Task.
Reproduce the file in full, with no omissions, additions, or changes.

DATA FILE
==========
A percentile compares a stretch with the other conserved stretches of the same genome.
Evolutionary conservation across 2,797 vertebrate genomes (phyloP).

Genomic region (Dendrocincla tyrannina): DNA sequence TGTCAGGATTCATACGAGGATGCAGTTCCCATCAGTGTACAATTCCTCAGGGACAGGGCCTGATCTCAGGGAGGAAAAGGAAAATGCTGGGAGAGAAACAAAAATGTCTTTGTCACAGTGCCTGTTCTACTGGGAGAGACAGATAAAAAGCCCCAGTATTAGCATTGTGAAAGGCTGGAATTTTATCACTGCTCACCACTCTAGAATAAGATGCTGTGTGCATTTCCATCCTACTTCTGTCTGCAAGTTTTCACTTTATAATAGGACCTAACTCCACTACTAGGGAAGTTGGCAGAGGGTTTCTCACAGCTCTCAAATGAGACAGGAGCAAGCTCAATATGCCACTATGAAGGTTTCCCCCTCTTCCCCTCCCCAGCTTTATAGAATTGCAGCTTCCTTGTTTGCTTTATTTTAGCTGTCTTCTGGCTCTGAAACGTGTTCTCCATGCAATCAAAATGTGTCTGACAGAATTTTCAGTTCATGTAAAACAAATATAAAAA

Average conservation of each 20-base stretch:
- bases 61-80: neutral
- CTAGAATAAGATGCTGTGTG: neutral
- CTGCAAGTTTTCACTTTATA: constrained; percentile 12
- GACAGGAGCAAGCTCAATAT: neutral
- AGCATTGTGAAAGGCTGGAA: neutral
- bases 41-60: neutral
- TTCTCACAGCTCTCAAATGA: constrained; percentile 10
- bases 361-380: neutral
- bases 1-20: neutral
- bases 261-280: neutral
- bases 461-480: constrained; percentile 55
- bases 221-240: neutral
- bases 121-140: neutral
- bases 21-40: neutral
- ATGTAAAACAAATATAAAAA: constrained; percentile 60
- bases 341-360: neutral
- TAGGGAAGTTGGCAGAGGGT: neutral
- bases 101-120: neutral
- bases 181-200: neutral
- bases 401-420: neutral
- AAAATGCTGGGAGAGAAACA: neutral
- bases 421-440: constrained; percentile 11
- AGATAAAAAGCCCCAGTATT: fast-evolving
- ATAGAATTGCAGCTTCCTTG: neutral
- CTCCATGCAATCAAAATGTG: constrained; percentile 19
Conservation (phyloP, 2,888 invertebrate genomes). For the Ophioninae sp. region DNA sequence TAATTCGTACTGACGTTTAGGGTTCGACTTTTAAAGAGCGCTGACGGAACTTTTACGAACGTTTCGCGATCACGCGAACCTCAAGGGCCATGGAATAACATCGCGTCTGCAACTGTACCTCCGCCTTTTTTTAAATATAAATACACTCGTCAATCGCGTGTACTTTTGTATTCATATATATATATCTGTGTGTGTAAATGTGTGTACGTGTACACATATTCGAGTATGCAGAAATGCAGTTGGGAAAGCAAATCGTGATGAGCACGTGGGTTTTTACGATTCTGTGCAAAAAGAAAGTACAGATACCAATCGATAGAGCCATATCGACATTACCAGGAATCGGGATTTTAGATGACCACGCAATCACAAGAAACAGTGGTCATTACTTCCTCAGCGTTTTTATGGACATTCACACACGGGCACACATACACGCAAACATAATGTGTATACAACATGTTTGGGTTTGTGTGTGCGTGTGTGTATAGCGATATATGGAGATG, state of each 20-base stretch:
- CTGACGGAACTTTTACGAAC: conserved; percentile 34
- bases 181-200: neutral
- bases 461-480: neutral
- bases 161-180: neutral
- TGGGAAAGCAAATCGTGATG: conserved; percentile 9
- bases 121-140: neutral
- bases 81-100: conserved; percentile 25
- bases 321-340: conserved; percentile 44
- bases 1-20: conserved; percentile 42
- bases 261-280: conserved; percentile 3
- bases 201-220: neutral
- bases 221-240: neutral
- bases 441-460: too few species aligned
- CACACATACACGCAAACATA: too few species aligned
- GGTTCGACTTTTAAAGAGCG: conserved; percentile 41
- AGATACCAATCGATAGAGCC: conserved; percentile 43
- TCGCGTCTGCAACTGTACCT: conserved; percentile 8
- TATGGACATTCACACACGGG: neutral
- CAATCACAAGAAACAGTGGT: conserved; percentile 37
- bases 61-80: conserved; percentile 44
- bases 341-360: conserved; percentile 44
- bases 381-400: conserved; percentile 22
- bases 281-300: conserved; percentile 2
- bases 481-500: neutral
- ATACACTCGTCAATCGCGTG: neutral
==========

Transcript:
A percentile compares a stretch with the other conserved stretches of the same genome.
Evolutionary conservation across 2,797 vertebrate genomes (phyloP).

Genomic region (Dendrocincla tyrannina): DNA sequence TGTCAGGATTCATACGAGGATGCAGTTCCCATCAGTGTACAATTCCTCAGGGACAGGGCCTGATCTCAGGGAGGAAAAGGAAAATGCTGGGAGAGAAACAAAAATGTCTTTGTCACAGTGCCTGTTCTACTGGGAGAGACAGATAAAAAGCCCCAGTATTAGCATTGTGAAAGGCTGGAATTTTATCACTGCTCACCACTCTAGAATAAGATGCTGTGTGCATTTCCATCCTACTTCTGTCTGCAAGTTTTCACTTTATAATAGGACCTAACTCCACTACTAGGGAAGTTGGCAGAGGGTTTCTCACAGCTCTCAAATGAGACAGGAGCAAGCTCAATATGCCACTATGAAGGTTTCCCCCTCTTCCCCTCCCCAGCTTTATAGAATTGCAGCTTCCTTGTTTGCTTTATTTTAGCTGTCTTCTGGCTCTGAAACGTGTTCTCCATGCAATCAAAATGTGTCTGACAGAATTTTCAGTTCATGTAAAACAAATATAAAAA

Average conservation of each 20-base stretch:
- bases 61-80: neutral
- CTAGAATAAGATGCTGTGTG: neutral
- CTGCAAGTTTTCACTTTATA: constrained; percentile 12
- GACAGGAGCAAGCTCAATAT: neutral
- AGCATTGTGAAAGGCTGGAA: neutral
- bases 41-60: neutral
- TTCTCACAGCTCTCAAATGA: constrained; percentile 10
- bases 361-380: neutral
- bases 1-20: neutral
- bases 261-280: neutral
- bases 461-480: constrained; percentile 55
- bases 221-240: neutral
- bases 121-140: neutral
- bases 21-40: neutral
- ATGTAAAACAAATATAAAAA: constrained; percentile 60
- bases 341-360: neutral
- TAGGGAAGTTGGCAGAGGGT: neutral
- bases 101-120: neutral
- bases 181-200: neutral
- bases 401-420: neutral
- AAAATGCTGGGAGAGAAACA: neutral
- bases 421-440: constrained; percentile 11
- AGATAAAAAGCCCCAGTATT: fast-evolving
- ATAGAATTGCAGCTTCCTTG: neutral
- CTCCATGCAATCAAAATGTG: constrained; percentile 19
Conservation (phyloP, 2,888 invertebrate genomes). For the Ophioninae sp. region DNA sequence TAATTCGTACTGACGTTTAGGGTTCGACTTTTAAAGAGCGCTGACGGAACTTTTACGAACGTTTCGCGATCACGCGAACCTCAAGGGCCATGGAATAACATCGCGTCTGCAACTGTACCTCCGCCTTTTTTTAAATATAAATACACTCGTCAATCGCGTGTACTTTTGTATTCATATATATATATCTGTGTGTGTAAATGTGTGTACGTGTACACATATTCGAGTATGCAGAAATGCAGTTGGGAAAGCAAATCGTGATGAGCACGTGGGTTTTTACGATTCTGTGCAAAAAGAAAGTACAGATACCAATCGATAGAGCCATATCGACATTACCAGGAATCGGGATTTTAGATGACCACGCAATCACAAGAAACAGTGGTCATTACTTCCTCAGCGTTTTTATGGACATTCACACACGGGCACACATACACGCAAACATAATGTGTATACAACATGTTTGGGTTTGTGTGTGCGTGTGTGTATAGCGATATATGGAGATG, state of each 20-base stretch:
- CTGACGGAACTTTTACGAAC: conserved; percentile 34
- bases 181-200: neutral
- bases 461-480: neutral
- bases 161-180: neutral
- TGGGAAAGCAAATCGTGATG: conserved; percentile 9
- bases 121-140: neutral
- bases 81-100: conserved; percentile 25
- bases 321-340: conserved; percentile 44
- bases 1-20: conserved; percentile 42
- bases 261-280: conserved; percentile 3
- bases 201-220: neutral
- bases 221-240: neutral
- bases 441-460: too few species aligned
- CACACATACACGCAAACATA: too few species aligned
- GGTTCGACTTTTAAAGAGCG: conserved; percentile 41
- AGATACCAATCGATAGAGCC: conserved; percentile 43
- TCGCGTCTGCAACTGTACCT: conserved; percentile 8
- TATGGACATTCACACACGGG: neutral
- CAATCACAAGAAACAGTGGT: conserved; percentile 37
- bases 61-80: conserved; percentile 44
- bases 341-360: conserved; percentile 44
- bases 381-400: conserved; percentile 22
- bases 281-300: conserved; percentile 2
- bases 481-500: neutral
- ATACACTCGTCAATCGCGTG: neutral